Research shows that children are more likely to succeed academically, and less likely to present behavior problems, if their families are involved in their education. In many schools, teachers are working hard to bridge the gap between school and home.
Learn More About Involving Parents
Education World has published several articles about involving parents. You can learn more by reading the following articles:Principals Share Parent Involvement Ideas
Education World asked a number of principals to tell us how their teachers involve parents in the classroom and the school. Included: More than 30 practical ideas for including parents across the grades!A Dozen Activities to Promote Parent Involvement!
Many parents say they feel unwelcome or uncomfortable in their children's schools. Teachers often feel under attack by parents who are highly involved. Learn how to bridge the gap with a dozen activities that promote parental involvement.
Read more on how to get parents involved
|U.S. Department of Education Releases Guidance on Civil Rights of Students with ADHD|
|July 26, 2016|
The U.S. Department of Education’s Office for Civil Rights (OCR) issued guidance clarifying the obligation of schools to provide students with attention-deficit/hyperactivity disorder (ADHD) with equal educational opportunity under Section 504 of the Rehabilitation Act of 1973.
Over the last five years, OCR has received more than 16,000 complaints that allege discrimination on the basis of disability in elementary and secondary education programs, and more than 10 percent involve allegations of discrimination against students with ADHD. The most common complaint concerns academic and behavioral difficulties students with ADHD experience at school when they are not timely and properly evaluated for a disability, or when they do not receive necessary special education or related aids and services.
Today’s guidance provides a broad overview of Section 504 and school districts’ obligations to provide educational services to students with disabilities, including students with ADHD. The guidance:
- Explains that schools must evaluate a student when a student needs or is believed to need special education or related services.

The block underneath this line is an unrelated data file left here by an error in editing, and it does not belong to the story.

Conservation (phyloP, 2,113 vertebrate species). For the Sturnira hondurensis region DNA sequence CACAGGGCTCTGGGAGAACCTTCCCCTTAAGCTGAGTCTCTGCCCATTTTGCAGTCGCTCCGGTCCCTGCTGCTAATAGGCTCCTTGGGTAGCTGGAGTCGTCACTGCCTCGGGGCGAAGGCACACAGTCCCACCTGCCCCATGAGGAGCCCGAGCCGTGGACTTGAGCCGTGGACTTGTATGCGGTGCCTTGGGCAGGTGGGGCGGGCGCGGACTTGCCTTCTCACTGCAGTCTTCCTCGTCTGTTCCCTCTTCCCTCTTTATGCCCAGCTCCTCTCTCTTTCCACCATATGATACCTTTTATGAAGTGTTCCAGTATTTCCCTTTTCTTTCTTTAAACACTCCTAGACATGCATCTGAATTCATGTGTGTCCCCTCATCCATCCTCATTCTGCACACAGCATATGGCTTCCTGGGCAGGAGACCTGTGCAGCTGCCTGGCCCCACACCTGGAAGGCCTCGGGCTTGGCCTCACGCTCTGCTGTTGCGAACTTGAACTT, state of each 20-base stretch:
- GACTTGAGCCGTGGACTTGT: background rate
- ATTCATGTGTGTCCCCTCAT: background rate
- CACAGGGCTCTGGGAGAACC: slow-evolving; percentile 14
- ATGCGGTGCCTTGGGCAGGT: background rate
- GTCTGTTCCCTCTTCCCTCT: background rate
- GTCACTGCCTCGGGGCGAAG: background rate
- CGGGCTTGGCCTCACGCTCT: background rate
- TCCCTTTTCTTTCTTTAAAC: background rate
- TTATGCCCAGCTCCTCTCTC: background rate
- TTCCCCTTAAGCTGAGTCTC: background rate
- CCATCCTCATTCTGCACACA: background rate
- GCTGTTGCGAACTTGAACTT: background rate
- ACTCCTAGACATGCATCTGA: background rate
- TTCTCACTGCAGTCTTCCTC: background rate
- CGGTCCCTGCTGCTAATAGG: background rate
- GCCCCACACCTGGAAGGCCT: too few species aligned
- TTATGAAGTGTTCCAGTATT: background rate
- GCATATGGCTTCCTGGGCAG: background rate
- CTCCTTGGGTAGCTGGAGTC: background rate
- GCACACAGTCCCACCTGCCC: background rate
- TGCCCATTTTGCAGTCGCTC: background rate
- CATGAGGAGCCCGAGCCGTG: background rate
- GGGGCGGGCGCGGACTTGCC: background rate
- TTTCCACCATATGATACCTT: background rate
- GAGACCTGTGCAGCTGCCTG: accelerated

- Discusses the obligation to provide services based on students’ specific needs and not based on generalizations about disabilities, or ADHD, in particular. For example, the guidance makes clear that schools must not rely on the generalization that students who perform well academically cannot also be substantially limited in major life activities, such as reading, learning, writing and thinking; and that such a student can, in fact, be a person with a disability.
- Clarifies that students who experience behavioral challenges, or present as unfocused or distractible, could have ADHD and may need an evaluation to determine their educational needs.
- Reminds schools that they must provide parents and guardians with due process and allow them to appeal decisions regarding the identification, evaluation, or educational placement of students with disabilities, including students with ADHD.
In addition to the guidance, the Department also released a Know Your Rights document
that provides a brief overview of schools’ obligations to students with ADHD.
|Education Department Releases Guidance on Homeless Children and Youth
|July 27, 2016 | U.S. Department of Education |
The U.S. Department of Education today released guidance to states and school districts on the new provisions in the Every Student Succeeds Act (ESSA) for supporting homeless youth. The new provisions address the needs of homeless individuals, and ensure educational rights and protections for homeless children and youth. The guidance released today will assist state and local partners in understanding and implementing the new law in order to better protect and serve homeless students and help schools in providing these students with much needed stability, safety, and support. The guidance was informed by the input of a diverse group of stakeholders to best address the needs of homeless youth.
“Homeless children and youth face a number of barriers to getting the education they deserve and the services they need to succeed in school and beyond,” said U.S. Secretary of Education John B. King Jr. “As a kid, home was a scary and unpredictable place for me and I moved around a lot after my parents passed away. I know from my own experience and from my conversations with homeless students that school can save lives. It is our hope that the guidance we are releasing today will serve as a tool to help states and districts better serve homeless children and youth – we can and we must do better.”
CALL FOR PROPOSALS OPEN
March 8–10, 2017
Dallas/Addison Marriott Quorum by the Galleria,